One issue that I run into while doing research is that many of the public/free malware sandboxes don't allow me to search based on process relationships. For example, if I have a sample on an endpoint that executed whoami, nslookup, systeminfo, i would like to be able to search sandbox reports to see which malware families or samples do that.

The other thing I'm interested in as a researcher is trends a long for initial access execution, for specific malware families or in general. One of the twitter accounts I follow is https://twitter.com/pr0xylife and they post information about how malware such as qakbot is doing command/process execution on a system. 

I find the information interesting and obviously, the threat actors have made changes over time. Maybe the threat actors are using new LOLBINs more than before.

The final thing about process relationship data that can be useful is just looking for new things or rare executions. If you're collecting the data, you can do searches to look for rare executions.

All this research should be helpful with detection engineering too or with emulation, if you're trying to match a specific threat.


POC Implementation:

As a proof-of-concept, I decided to implement a searchable database that lets me collect data from malware sandbox report and lets me search for parent-child process relationships. 

I acquired my data from Hybrid-Analysis Public Feed, which gives you JSON file with around 250 recent malware analysis results. I also got data from Zero2Auto CAPE sandbox (https://zero2auto.com/ Thanks for letting me use the data!)


I initially looked at graph databases but asking graph database questions/doing queries seemed annoying to me so I didn't look into them too much.


The second thing I tried was to join data from process execution in Python manually, which was a horrible idea. The code turned out horrible and dataset wasn't fun to work with. (https://github.com/BoredHackerBlog/sandbox_process_relationships/blob/main/hybrid-analysis_public_feed.py)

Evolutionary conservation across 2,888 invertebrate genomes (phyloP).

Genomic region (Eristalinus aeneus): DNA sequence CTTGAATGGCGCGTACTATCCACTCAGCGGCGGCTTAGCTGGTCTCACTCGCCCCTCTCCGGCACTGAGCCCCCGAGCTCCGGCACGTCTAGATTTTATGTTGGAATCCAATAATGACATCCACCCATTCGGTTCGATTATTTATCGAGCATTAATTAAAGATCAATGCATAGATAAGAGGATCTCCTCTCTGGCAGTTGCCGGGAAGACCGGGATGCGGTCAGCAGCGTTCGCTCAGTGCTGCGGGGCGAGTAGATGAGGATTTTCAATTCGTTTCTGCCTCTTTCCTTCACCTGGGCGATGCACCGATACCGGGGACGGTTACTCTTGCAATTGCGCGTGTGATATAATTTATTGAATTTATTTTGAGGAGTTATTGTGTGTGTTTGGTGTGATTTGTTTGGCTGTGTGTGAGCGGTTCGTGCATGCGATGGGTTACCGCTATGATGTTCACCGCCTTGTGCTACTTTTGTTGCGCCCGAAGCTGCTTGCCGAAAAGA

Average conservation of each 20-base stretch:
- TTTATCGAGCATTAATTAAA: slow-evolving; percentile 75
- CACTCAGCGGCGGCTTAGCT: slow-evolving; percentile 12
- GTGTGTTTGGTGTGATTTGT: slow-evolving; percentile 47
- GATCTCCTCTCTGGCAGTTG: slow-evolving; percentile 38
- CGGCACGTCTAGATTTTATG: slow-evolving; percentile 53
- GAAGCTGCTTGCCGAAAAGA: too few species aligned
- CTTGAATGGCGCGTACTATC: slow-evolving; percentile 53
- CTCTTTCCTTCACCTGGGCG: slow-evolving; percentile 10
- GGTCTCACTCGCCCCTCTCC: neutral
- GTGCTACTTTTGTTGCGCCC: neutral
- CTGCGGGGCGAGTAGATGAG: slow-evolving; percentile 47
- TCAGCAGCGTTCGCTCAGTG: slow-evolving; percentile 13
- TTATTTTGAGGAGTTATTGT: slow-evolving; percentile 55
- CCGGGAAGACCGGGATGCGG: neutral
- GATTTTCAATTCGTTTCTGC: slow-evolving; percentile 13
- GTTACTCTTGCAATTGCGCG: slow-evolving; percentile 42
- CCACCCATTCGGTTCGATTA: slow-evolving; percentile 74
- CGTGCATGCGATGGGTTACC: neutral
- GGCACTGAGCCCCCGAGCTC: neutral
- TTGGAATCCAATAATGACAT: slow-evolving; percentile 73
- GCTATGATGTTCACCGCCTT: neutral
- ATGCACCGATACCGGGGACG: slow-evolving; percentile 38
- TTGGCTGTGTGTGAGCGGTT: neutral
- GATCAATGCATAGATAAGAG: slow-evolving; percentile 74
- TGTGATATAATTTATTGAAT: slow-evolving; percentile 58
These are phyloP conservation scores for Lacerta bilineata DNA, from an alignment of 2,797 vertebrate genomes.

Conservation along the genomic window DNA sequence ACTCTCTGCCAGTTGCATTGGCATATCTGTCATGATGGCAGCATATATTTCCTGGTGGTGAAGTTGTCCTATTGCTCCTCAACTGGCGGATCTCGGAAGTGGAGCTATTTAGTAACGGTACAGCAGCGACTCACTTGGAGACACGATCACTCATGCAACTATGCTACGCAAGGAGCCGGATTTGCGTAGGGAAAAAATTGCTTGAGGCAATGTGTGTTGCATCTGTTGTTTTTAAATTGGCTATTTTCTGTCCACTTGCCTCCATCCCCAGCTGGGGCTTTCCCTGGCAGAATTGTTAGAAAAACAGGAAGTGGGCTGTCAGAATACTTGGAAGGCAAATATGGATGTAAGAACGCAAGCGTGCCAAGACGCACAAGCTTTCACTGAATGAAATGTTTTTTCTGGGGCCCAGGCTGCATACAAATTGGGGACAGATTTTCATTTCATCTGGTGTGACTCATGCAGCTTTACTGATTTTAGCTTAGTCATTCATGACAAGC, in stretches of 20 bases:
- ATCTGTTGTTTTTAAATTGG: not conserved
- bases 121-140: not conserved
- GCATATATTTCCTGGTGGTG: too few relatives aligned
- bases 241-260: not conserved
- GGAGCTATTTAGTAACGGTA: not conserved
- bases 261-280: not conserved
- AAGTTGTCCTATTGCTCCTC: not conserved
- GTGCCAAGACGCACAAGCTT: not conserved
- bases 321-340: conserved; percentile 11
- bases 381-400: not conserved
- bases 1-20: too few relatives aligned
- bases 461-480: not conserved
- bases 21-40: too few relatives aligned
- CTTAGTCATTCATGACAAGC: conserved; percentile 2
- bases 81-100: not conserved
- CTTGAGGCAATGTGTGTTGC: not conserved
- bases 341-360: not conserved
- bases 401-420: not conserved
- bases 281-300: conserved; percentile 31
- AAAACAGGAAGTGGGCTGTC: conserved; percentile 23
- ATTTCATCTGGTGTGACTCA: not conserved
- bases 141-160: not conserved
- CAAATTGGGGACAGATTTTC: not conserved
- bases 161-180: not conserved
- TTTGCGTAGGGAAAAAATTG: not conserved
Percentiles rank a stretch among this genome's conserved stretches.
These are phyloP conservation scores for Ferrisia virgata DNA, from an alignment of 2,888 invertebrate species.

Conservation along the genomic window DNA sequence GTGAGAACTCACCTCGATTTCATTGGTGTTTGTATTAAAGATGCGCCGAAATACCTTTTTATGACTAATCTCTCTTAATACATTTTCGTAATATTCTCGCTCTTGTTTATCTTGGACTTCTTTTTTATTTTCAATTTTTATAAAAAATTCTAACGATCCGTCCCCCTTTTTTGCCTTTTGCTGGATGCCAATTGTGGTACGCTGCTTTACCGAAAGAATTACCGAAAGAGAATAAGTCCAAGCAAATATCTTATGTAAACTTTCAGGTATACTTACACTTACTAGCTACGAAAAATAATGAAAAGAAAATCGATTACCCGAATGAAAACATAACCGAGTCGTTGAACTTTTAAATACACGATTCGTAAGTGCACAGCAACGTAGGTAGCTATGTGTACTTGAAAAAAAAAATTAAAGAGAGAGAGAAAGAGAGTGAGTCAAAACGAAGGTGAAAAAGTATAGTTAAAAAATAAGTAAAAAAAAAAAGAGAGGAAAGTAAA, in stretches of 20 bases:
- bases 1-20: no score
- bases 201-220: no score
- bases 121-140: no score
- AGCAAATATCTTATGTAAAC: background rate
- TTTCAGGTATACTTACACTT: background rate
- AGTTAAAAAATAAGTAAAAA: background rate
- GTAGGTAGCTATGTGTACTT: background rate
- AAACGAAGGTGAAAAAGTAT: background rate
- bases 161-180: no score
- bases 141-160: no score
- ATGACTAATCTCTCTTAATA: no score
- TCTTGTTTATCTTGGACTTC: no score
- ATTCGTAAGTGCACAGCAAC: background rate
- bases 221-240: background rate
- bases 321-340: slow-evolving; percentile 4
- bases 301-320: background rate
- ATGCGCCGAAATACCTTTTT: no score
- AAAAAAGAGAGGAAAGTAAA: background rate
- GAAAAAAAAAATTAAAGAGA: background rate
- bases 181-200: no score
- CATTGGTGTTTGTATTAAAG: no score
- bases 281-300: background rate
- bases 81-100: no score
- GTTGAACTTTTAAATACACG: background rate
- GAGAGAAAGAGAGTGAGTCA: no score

CAPE and Hybrid-Analysis both record process execution data differently but one thing they have in common is a process list json object. Each process object has process metadata and parent process id and obviously the process id. 

I decided to use duckdb to analyze the data. (Usually I'd use sqlite but wanted to try out duckdb and it worked fine)

I created a table with:

  • report id - specific execution task/detonation in the sandbox
  • process id
  • parent process id
  • process name
  • process path
  • process command line

Then I loaded the results from CAPE or Hybrid-Analysis to the table. I'm loading the same type of data but parsing their json reports is obviously different.

Finally, I created a view with join, where I ensure that report id is the same and parent process id and process id's match.

The resulting view contains:

  • Report ID
  • Parent Process ID
  • Parent Parent Process ID
  • Parent Name
  • Parent Path
  • Parent Command Line
  • Process ID
  • Process Name
  • Process Path
  • Process Command Line

Gathering data from the sandbox reports and putting it in the database allows me to ask questions like these:

  • what process launched ping? select parent_name, proc_commandline from joined_proc_list where proc_commandline ilike '%ping.exe%';
  • what process launched powershell with command line to add Defender exclusion? select parent_name, proc_commandline from joined_proc_list where proc_commandline ilike '%add-mppreference%';
  • what processes launch wscript? select parent_name, count(*) as count from joined_proc_list where proc_commandline ilike '%wscript%' group by parent_name
  • what does cmd.exe launch from the appdata folder? select parent_name, proc_name from joined_proc_list where parent_name ilike '%cmd.exe%' AND proc_path ilike '%appdata%';